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    Information about Edaravone

    Edaravone uses

    Edaravone is used in the treatment of amyotrophic lateral sclerosis (ALS).

    How edaravone works

    Edaravone is an antioxidant. It has nootropic (enrichment of nerves) and neuroprotective properties. It works by slowing the nerve damage caused by harmful chemicals (free radicals). This delays the progression of amyotrophic lateral sclerosis (ALS) symptoms by reducing the oxidative stress (an imbalance between free radicals and antioxidants) in the brain.

    Common side effects of edaravone

    Headache, Bruise, Walking difficulties, Allergic reaction
    Content Details
    Written By
    Dr. Swati Mishra
    Reviewed By
    Dr. Khushbu Goel
    DM, MD
    Last updated on:
    18 Feb 2020 | 05:21 PM (IST)
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    Read Our Editorial Policy

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    Expert advice for Edaravone

    • Edaravone slows decline of physical function and helps relieve symptoms of amyotrophic lateral sclerosis (ALS) such as muscle cramps and fatigue.
    • It is given through a needle into a vein by your healthcare provider.
    • It takes about 60 minutes to receive a full dose of Edaravone.
    • Wear relaxed, loose-fitting clothing and keep yourself hydrated when treated with this medicine.
    • Inform your doctor if you are pregnant or breastfeeding.
    • Inform your doctor immediately  if you experience itching, swelling of the lips, tongue, or face, breathing problems or have trouble swallowing after receiving this medicine.
    • Inform your doctor if you have a known allergy to sulfa drugs.

    Frequently asked questions for Edaravone


    Q. What are the side effects of Edaravone?

    The most common side effects of Edaravone include confusion, headache, and difficulty in walking. Other uncommon side effects are skin allergy (rash and itching), breathing difficulty, chest tightness, wheezing, coughing (especially in people with asthma), and fungal infections.

    Q. Can amyotrophic lateral sclerosis (ALS) be cured by?

    Edaravone is used to treat amyotrophic lateral sclerosis (ALS). ALS is a condition in which the nerves that control muscle movement slowly die, causing the muscles to shrink and weaken. Edaravone works by slowing the nerve damage associated with the worsening of ALS symptoms.

    Q. Can ALS be prevented?

    There are no studies to support if ALS can be prevented or not. However, one can reduce the possibility of acquiring the disease by knowing various risk factors. The risk factors associated with ALS include smoking and exposure to pesticides and insecticides. In addition to that, another report suggests that people who have served in the military can also have high risks of developing ALS.

    Q. What should I tell my doctor before taking Edaravone?

    Inform your doctor or pharmacist if you are allergic to edaravone, any other medications, sodium bisulfite, or any of the ingredients in Edaravone injection. If you are taking or planning to take any other prescription and nonprescription medications, vitamins, and nutritional supplements inform your doctor beforehand. Your doctor may need to change the doses of your medications or monitor you carefully for side effects. Tell your doctor if you have or have ever had asthma or if you are pregnant or planning to conceive, or are breastfeeding. If you become pregnant while receiving edaravone, call your doctor.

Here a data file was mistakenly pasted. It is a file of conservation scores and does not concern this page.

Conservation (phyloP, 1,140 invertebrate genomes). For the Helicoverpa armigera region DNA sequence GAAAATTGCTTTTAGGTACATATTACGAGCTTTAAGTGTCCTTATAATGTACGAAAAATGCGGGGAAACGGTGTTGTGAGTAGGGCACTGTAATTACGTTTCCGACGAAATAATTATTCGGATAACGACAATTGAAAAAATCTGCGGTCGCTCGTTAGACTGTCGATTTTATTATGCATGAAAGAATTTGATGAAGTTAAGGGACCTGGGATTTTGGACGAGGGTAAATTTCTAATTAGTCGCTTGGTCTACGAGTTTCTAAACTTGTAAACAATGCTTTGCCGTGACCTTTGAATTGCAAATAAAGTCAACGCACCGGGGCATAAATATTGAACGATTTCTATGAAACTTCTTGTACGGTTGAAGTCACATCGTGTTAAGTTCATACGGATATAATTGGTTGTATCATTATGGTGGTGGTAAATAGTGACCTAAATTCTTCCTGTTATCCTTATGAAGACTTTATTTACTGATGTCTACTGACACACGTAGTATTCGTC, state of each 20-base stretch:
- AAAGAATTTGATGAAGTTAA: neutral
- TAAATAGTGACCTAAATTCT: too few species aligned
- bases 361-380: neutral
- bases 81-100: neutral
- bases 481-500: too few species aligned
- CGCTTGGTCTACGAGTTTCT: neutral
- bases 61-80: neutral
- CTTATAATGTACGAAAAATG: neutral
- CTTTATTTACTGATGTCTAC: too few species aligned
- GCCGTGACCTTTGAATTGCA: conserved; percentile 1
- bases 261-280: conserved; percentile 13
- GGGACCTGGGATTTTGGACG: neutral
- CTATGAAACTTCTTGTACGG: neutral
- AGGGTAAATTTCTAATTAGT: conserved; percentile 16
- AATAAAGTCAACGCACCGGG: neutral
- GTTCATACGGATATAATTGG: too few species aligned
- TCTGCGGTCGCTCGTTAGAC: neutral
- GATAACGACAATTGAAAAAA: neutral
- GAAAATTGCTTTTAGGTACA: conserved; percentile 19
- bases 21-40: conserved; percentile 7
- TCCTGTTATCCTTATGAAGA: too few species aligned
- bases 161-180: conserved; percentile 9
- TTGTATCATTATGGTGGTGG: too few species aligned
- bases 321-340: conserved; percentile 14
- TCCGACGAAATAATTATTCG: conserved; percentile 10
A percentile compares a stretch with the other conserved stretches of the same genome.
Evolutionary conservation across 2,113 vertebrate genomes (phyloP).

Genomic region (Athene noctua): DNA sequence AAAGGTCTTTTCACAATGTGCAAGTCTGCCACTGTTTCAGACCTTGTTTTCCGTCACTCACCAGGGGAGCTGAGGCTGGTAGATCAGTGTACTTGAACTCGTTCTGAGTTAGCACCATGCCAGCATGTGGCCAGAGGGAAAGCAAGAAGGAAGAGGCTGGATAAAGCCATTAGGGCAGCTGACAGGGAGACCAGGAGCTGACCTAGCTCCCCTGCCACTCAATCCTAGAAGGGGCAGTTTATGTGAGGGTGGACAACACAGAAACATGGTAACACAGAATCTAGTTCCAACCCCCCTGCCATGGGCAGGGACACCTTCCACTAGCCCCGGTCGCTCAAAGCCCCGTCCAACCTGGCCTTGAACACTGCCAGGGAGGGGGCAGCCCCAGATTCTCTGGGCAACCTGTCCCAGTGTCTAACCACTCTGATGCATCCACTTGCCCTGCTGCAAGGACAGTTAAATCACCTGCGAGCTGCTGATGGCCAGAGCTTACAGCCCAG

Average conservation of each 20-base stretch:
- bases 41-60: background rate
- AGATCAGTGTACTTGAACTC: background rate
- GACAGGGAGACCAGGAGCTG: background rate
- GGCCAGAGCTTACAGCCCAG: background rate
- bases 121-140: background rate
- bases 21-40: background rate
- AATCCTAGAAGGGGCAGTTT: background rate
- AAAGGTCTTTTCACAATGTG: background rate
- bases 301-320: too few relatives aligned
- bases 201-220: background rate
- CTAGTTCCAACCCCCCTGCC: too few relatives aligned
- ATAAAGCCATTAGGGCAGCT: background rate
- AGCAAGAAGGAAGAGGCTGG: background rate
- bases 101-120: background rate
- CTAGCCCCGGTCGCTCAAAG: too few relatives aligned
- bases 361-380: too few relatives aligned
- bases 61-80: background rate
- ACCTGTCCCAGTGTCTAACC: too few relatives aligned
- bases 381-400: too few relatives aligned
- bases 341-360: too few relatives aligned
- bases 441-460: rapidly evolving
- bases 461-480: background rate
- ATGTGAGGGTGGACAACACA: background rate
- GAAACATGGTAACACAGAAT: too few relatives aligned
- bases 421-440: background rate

Q. Who is more likely to get affected by ALS? Is it age or gender specific?

    Caucasians and non-Hispanics are most likely to develop the disease. About 5 to 10 percent of all ALS cases are familial, which means that an individual inherits the disease from his or her parents. ALS can strike at any age, symptoms most commonly develop between the ages of 55 and 75. It is slightly more likely to develop in men than in women. However, as we age the difference between men and women disappears. Furthermore, some studies suggest that military veterans are about 1.5 to 2 times more likely to develop ALS because of toxin exposure during warfare.

    Q. Why so many veterans and athletes get ALS?

    Researchers have suggested that exposure to toxins during warfare, or strenuous physical activity, are possible reasons for why some veterans and athletes may be at increased risk of developing ALS.

    Q. What are the early symptoms of ALS?

    The early symptoms of ALS include muscle twitches in the arm, leg, shoulder, or tongue, muscle cramps, tight and stiff muscles (spasticity), muscle weakness affecting an arm, a leg, neck or diaphragm, slurred and nasal speech and difficulty in chewing or swallowing. For many individuals the first sign of ALS may appear in the hand or arm as they experience difficulty with simple tasks such as buttoning a shirt, writing, or turning a key in a lock. In other cases, symptoms initially affect one of the legs, and people experience awkwardness when walking or running or they notice that they are tripping or stumbling more often.

    Content on this page was last updated on 18 February, 2020, by Dr. Varun Gupta (MD Pharmacology)